He stared at me and blinked, smile faltering. He didn’t seem to possess the mental capabilities to produce a response to that, as he’d probably expected me to have a melt-down of some kind. So I gave an indignant sniff, and kept right on walking. Dudebro didn’t follow. I had surprised myself, during that exchange. Usually, I’m the type to crumble under confrontation, or any type of pressure – but even in the face of humiliation, I’d actually managed to stand my ground.

After that encounter, somehow, no one else in the airport noticed the epic tear in my pants – or if they did, they didn’t mention it. And as a result, it started to bother me a little less – though the draft was very unnerving. Perhaps my newfound confidence in the matter had something to do with it, though, more likely, it’s because people usually possess enough tact not to point these things out to someone who is obviously aware of their own unfortunate circumstances. I made it on and off my flight with little incident, got my bag from the baggage claim upon arriving at my destination, and grabbed a hoodie out of it and tied it around my waist. The worst was over, and I had survived.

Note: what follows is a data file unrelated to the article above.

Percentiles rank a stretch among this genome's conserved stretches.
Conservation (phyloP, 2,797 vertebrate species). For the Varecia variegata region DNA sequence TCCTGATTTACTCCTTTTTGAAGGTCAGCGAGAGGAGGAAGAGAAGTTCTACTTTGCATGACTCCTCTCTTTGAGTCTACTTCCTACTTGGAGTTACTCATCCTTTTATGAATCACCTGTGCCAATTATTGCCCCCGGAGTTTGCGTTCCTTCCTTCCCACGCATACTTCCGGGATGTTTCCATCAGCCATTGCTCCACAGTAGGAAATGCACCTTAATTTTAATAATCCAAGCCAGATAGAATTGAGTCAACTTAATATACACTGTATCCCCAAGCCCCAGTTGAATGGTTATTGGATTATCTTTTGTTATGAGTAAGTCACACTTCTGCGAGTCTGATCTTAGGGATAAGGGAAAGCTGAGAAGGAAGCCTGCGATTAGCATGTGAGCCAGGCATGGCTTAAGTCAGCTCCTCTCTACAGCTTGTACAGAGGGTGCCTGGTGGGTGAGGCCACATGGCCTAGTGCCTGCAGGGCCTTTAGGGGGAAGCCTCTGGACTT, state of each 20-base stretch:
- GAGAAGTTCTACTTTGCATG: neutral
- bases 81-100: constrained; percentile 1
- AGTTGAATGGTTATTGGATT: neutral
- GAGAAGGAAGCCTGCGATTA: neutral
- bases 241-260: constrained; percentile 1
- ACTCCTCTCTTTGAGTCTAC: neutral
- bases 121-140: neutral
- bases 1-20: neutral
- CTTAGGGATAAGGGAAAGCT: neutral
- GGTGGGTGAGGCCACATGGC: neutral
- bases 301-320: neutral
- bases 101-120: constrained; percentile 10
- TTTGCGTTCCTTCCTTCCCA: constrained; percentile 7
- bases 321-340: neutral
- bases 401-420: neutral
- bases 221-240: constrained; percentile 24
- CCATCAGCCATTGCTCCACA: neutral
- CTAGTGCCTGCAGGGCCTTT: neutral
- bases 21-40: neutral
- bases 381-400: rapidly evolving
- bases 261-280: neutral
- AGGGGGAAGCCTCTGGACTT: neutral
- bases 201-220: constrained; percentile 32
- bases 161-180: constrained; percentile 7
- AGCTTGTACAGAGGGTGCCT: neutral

When my roommate arrived to take me home, she asked, “So, how was the flight?”

And my response? “Fine. It was fine.”

So, what is the moral of the story? Never trust a pair of jeans. They might betray you. And if you ever feel like the butt of the joke, and that people are judging you for something you can’t change… don’t let it affect you. Just hold your head high, keep on walking, and leave that negativity behind you. Use it as a strength, not a weakness.

Here’s the tear, for reference…

The AFTERMATH.
The AFTERMATH.